Editorial | Nazism isn’t a game

Illustrated by Gaby Fantone

Hate can be twisted into something lighthearted. In pre-World War II Germany, swastikas were incorporated into children’s board games and anti-Semitism was woven into the cartoons in children’s books.

Last week, high school students at a Newport Beach party crafted a swastika out of red cups, faced the iPhone cameras that were filming the event and extended their arms in Nazi salutes. The swastika is a universally known symbol of hate. But these students used it for a drinking game, thought it was funny and didn’t try to hide that.

Nazis ideology and imagery in America aren’t just concepts we read about in history books. They are not a relic of the past. They exist today, at prestigious East Coast schools, at rallies that draw hundreds of people, like the 2017 “Unite the Right” rally in Charlottesville and as close to Chapman as a wealthy beachside city 15 miles away.

In a country where acts of anti-Semitism spiked 57 percent from 2016-2017, according to the Anti-Defamation League, it’s hard to believe that no one at the Newport Beach party knew the historical significance and painful background of the symbol. So why didn’t anyone speak up?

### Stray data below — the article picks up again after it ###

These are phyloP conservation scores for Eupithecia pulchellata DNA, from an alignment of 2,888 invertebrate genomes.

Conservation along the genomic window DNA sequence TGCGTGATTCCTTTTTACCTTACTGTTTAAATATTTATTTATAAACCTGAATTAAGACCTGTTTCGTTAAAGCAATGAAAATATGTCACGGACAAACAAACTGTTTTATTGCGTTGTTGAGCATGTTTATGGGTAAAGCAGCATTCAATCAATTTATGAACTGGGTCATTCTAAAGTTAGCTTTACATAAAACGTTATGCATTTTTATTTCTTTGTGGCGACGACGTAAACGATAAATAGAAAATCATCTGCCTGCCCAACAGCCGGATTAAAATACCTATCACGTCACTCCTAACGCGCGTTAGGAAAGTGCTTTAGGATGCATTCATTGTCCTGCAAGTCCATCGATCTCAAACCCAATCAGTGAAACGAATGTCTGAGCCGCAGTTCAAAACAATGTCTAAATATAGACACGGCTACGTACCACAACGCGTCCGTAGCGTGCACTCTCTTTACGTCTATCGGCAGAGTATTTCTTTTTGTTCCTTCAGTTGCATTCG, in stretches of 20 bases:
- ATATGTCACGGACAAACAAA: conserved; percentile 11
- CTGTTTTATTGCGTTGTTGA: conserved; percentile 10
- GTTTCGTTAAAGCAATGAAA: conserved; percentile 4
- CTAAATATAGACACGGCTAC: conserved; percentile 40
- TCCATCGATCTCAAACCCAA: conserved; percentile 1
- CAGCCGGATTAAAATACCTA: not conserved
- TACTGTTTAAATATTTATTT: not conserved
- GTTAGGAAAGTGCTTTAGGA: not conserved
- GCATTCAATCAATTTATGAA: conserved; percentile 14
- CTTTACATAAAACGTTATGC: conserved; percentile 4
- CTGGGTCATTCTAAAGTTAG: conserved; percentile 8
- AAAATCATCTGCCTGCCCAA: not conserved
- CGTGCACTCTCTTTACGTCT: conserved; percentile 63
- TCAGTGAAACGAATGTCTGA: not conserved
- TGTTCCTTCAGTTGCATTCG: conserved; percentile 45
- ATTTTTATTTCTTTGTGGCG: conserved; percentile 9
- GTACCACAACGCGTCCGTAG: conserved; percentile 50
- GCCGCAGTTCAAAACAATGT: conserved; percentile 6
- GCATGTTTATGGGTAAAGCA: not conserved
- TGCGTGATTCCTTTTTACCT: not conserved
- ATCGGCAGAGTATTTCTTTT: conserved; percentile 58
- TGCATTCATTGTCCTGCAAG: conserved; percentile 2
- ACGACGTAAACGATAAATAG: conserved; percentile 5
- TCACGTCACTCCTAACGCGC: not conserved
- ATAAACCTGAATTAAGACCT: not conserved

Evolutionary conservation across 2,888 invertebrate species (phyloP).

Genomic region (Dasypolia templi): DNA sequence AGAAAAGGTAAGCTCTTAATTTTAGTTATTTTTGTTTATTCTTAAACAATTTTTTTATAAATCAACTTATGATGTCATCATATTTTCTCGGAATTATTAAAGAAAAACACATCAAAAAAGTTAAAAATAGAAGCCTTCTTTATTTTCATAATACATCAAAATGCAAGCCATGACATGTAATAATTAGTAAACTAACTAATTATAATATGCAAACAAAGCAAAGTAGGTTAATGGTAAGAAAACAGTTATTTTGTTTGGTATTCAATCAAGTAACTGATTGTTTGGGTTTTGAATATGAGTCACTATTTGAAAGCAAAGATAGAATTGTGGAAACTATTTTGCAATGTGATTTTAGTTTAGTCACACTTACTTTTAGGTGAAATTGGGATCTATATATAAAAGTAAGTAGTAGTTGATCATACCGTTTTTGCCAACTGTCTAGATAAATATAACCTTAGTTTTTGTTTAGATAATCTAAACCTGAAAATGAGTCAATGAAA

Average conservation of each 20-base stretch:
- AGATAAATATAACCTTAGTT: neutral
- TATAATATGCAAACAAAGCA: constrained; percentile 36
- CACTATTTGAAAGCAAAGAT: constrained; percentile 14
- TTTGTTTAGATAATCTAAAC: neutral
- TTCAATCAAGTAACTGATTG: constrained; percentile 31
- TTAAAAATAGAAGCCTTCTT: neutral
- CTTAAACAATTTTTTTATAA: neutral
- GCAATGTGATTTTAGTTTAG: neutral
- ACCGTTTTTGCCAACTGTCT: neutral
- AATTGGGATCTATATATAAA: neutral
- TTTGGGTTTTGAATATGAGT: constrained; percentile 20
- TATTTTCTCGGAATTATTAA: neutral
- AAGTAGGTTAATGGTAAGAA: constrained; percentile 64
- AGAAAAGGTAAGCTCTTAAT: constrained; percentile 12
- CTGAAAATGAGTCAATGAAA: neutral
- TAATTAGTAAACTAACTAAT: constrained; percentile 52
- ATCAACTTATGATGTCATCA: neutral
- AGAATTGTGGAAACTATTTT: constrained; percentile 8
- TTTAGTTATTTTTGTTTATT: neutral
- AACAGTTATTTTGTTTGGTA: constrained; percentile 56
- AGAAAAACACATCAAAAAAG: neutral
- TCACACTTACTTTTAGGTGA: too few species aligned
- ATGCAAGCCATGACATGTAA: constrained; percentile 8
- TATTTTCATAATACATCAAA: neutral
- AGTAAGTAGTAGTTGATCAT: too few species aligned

Charlene Metoyer, the Newport-Mesa Unified School Board District President, told CBS Los Angeles that “more should’ve been done to make sure the students recognize the severity of the symbols they were using.”

But if students are unable to understand the racist, violent and damaging past behind symbols of the swastika now, what will happen in just a few years when the last of the Holocaust survivors are dead?

When Anne Frank’s stepsister, Eva Schloss, came to speak at Chapman this week before speaking to some of the students involved in the Newport Beach incident a day later, she pointed out that nothing like the Holocaust has affected the U.S. in recent years – and that young people need to hear about how dangerous racism, prejudice and intolerance can be.

“Not everyone in Germany knew what was going on, but there were obviously cowards who didn’t speak up,” she said.

If you see someone using racist or hateful imagery or rhetoric, do just that: speak up. It doesn’t matter if you’re at school, a family gathering, or a party with new friends.

Being a bystander makes you just as guilty as the people setting up the cups in the shape of a swastika or making cruel, racist jokes. Don’t sacrifice your morality in favor of fitting in.